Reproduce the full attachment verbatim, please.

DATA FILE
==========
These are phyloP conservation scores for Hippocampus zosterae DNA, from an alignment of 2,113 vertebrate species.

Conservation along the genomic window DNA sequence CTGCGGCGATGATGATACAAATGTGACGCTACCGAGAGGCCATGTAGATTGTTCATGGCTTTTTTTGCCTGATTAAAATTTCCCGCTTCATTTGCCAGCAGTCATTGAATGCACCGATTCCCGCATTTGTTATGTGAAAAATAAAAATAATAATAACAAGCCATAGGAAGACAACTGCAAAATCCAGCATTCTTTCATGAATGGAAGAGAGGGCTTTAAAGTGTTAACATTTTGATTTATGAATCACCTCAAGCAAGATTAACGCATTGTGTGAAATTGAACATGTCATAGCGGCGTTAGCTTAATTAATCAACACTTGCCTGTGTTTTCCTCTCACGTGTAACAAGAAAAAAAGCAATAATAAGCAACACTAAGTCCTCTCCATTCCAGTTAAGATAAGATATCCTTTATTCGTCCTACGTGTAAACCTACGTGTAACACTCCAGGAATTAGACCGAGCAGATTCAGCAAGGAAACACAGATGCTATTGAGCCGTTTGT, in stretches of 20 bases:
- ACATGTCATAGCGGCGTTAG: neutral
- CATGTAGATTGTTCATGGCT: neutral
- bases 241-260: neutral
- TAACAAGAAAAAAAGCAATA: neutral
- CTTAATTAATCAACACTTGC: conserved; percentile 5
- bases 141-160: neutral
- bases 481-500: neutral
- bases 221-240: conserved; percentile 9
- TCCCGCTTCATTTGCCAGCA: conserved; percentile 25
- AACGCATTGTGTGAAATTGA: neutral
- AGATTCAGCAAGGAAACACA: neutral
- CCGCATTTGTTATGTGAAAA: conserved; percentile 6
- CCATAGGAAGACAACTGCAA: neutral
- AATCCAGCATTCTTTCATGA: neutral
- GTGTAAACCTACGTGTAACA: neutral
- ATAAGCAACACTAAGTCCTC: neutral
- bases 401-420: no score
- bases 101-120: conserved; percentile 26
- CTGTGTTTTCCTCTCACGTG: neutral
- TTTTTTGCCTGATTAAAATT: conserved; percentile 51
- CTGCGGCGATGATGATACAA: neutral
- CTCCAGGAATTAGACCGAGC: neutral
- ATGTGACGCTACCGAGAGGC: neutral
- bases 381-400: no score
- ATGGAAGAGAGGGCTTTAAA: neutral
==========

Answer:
These are phyloP conservation scores for Hippocampus zosterae DNA, from an alignment of 2,113 vertebrate species.

Conservation along the genomic window DNA sequence CTGCGGCGATGATGATACAAATGTGACGCTACCGAGAGGCCATGTAGATTGTTCATGGCTTTTTTTGCCTGATTAAAATTTCCCGCTTCATTTGCCAGCAGTCATTGAATGCACCGATTCCCGCATTTGTTATGTGAAAAATAAAAATAATAATAACAAGCCATAGGAAGACAACTGCAAAATCCAGCATTCTTTCATGAATGGAAGAGAGGGCTTTAAAGTGTTAACATTTTGATTTATGAATCACCTCAAGCAAGATTAACGCATTGTGTGAAATTGAACATGTCATAGCGGCGTTAGCTTAATTAATCAACACTTGCCTGTGTTTTCCTCTCACGTGTAACAAGAAAAAAAGCAATAATAAGCAACACTAAGTCCTCTCCATTCCAGTTAAGATAAGATATCCTTTATTCGTCCTACGTGTAAACCTACGTGTAACACTCCAGGAATTAGACCGAGCAGATTCAGCAAGGAAACACAGATGCTATTGAGCCGTTTGT, in stretches of 20 bases:
- ACATGTCATAGCGGCGTTAG: neutral
- CATGTAGATTGTTCATGGCT: neutral
- bases 241-260: neutral
- TAACAAGAAAAAAAGCAATA: neutral
- CTTAATTAATCAACACTTGC: conserved; percentile 5
- bases 141-160: neutral
- bases 481-500: neutral
- bases 221-240: conserved; percentile 9
- TCCCGCTTCATTTGCCAGCA: conserved; percentile 25
- AACGCATTGTGTGAAATTGA: neutral
- AGATTCAGCAAGGAAACACA: neutral
- CCGCATTTGTTATGTGAAAA: conserved; percentile 6
- CCATAGGAAGACAACTGCAA: neutral
- AATCCAGCATTCTTTCATGA: neutral
- GTGTAAACCTACGTGTAACA: neutral
- ATAAGCAACACTAAGTCCTC: neutral
- bases 401-420: no score
- bases 101-120: conserved; percentile 26
- CTGTGTTTTCCTCTCACGTG: neutral
- TTTTTTGCCTGATTAAAATT: conserved; percentile 51
- CTGCGGCGATGATGATACAA: neutral
- CTCCAGGAATTAGACCGAGC: neutral
- ATGTGACGCTACCGAGAGGC: neutral
- bases 381-400: no score
- ATGGAAGAGAGGGCTTTAAA: neutral